By Satoshi Wagahara and 029. Released in Japan by Dengeki Bunko. Released in North America by Yen Press. Translated by Kevin Gifford.
I suppose, if you know that what you’re writing is going to be an anticlimax, it’s best to just admit it straight up front. The massive battle against heaven, even from the start of the volume, is very underplayed, and when it comes, while there is some combat, it ends fairly easily for the good guys. In fact, the final battle is so anticlimactic that the book jumps back and forth between the “present” and three years into the future, showing us where Maou is now and what the rest of the cast are up to, while also teasing his romantic relationship. That said, here it’s made explicit WHY Maou has been hemming and hawing and putting off giving a clear yes or no to anyone’s confession: his demon side is literally allergic to love and causes him to feel extremely ill. Not exactly an original idea, but hey. All in all, it’s an OK ending to a series that should have ended a dozen books ago.
Fortunately for the reader who has been feeling a bit Chiho’ed out by the last couple of books, she’s not present for the War Against Heaven, though we do get Maou and company explaining everything to her parents. A lot of the book features scenes of the cast waiting for heaven to respond to their obvious aggression, and being somewhat disturbed that they are not doing so. And then there is the newest Sepirah child, there to signify the direction that all of heaven will take going forward… so it’s a bit of a shame that he looks like an exact copy of Urushihara, to the point where Maou dubs him Copyhara. There is also quite a lot of backstory and explanations are given for most of the supernatural end of things, but I’m going to be honest, I’ve never really paid attention to that part.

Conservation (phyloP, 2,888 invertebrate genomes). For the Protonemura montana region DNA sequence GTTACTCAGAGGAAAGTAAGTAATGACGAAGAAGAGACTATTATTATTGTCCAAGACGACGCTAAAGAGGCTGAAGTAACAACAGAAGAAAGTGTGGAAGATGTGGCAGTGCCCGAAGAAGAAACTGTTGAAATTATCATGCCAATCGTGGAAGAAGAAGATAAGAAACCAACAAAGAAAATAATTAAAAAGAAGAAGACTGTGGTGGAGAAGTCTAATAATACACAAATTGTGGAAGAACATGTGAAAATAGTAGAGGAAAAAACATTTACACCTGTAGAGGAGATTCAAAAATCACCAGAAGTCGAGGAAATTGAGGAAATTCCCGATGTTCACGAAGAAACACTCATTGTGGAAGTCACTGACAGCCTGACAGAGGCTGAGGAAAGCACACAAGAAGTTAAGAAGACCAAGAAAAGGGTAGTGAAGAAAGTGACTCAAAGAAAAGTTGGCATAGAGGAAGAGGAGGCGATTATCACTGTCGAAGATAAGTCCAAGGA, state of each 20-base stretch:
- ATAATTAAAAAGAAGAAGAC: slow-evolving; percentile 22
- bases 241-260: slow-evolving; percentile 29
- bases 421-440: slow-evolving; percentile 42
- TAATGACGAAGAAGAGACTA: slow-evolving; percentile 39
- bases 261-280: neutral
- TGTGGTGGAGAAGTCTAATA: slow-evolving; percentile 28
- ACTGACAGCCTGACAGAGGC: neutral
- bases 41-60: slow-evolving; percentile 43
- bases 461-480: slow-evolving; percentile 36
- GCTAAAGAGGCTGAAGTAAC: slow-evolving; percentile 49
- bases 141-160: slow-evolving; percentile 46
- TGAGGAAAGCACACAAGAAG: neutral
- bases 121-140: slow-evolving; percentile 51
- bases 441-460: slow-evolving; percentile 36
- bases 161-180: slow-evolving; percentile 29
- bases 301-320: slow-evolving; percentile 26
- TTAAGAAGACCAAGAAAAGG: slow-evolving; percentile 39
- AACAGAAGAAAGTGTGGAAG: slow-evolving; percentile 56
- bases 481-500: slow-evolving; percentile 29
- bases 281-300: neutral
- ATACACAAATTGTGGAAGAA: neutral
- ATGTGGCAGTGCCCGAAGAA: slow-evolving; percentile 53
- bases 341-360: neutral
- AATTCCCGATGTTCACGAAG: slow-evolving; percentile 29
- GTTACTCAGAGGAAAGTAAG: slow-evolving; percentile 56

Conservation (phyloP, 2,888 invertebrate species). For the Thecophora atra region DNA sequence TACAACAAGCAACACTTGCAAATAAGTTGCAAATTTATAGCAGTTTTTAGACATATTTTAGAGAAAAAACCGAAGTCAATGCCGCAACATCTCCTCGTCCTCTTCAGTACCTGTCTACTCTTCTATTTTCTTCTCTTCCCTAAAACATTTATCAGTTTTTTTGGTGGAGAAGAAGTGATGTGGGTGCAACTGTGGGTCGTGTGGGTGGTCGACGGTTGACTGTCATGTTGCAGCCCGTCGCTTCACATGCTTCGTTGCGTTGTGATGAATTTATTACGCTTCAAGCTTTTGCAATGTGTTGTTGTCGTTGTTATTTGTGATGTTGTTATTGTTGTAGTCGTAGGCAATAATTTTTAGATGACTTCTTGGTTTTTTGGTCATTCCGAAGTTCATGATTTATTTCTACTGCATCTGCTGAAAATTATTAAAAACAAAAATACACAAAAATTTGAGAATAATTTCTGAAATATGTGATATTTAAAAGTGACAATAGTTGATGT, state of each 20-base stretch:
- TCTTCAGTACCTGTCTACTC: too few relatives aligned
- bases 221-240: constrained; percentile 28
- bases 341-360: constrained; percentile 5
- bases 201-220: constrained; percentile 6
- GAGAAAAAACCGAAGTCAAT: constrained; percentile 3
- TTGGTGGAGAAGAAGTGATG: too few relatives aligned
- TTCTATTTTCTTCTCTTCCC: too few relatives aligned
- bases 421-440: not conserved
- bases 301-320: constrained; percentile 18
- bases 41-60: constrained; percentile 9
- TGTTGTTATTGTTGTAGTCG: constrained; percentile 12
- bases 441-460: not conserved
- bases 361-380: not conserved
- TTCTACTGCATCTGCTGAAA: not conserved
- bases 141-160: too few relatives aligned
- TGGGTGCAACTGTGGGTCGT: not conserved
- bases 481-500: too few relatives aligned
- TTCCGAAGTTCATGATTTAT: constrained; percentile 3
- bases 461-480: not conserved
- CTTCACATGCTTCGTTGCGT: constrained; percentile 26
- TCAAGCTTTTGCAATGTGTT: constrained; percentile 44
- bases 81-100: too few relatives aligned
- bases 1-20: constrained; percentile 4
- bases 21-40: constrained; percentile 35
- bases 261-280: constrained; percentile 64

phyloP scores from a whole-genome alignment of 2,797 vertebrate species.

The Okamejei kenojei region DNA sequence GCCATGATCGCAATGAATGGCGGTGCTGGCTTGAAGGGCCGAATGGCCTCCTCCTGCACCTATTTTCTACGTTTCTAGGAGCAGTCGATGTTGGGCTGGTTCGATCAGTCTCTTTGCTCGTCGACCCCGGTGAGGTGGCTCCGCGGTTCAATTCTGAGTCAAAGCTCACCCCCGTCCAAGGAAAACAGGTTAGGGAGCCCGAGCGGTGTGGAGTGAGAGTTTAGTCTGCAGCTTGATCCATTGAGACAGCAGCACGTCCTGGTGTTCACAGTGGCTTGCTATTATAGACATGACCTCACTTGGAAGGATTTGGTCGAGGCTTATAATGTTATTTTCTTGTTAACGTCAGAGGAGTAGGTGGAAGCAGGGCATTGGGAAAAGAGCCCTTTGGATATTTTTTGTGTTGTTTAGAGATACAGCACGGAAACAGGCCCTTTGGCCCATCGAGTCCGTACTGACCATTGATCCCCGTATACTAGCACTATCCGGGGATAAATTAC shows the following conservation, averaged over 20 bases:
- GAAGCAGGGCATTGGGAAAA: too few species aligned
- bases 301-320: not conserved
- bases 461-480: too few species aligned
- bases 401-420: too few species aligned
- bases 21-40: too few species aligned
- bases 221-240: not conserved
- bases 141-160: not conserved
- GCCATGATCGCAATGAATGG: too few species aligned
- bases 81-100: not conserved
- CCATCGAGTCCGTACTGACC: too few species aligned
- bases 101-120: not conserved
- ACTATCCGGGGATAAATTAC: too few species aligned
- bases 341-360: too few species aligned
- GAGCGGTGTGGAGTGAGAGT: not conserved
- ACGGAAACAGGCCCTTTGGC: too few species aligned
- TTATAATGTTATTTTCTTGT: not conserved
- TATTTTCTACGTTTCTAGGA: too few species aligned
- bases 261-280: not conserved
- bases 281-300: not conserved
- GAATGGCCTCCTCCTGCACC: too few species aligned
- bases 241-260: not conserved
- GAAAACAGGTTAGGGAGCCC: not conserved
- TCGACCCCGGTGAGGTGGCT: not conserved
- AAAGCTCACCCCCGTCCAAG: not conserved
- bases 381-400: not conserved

If that summary sounds vague, so does the whole book. The epilogue bits are a bit more interesting. There is a romantic pairing that caused me great pain to read about (no, not Maou’s), but I suppose as long as they’re happy. Speaking of Maou, and spoiling a bit here, yes, he’s together with Chiho, but she’s also trying to consider their future as a group. The problem is that a) thanks to Alas Ramus, he’s never going to be able to be far from Emi for the rest of his life (which, by the way, is a normal human lifespan now, because plot), and b) Emi clearly has some feelings for Maou, and is clearly never going to end up with another guy. Chiho proposing a poly relationship is… I’m gonna be honest, it feels like a fanfic solution. Even Maou is baffled by it, though given how Chiho and Emi run roughshod over his life in general, I guess he’ll accept it. Still, I can’t see the fanbase enjoying this.
Again, aside perhaps for that last part, this book isn’t too bad. But it’s a classic example of an author dragging out a story that should have ended around Book 7 or 8. In the end, it risked drowning under all of its own lore, and didn’t really give the fans the romance their wanted either.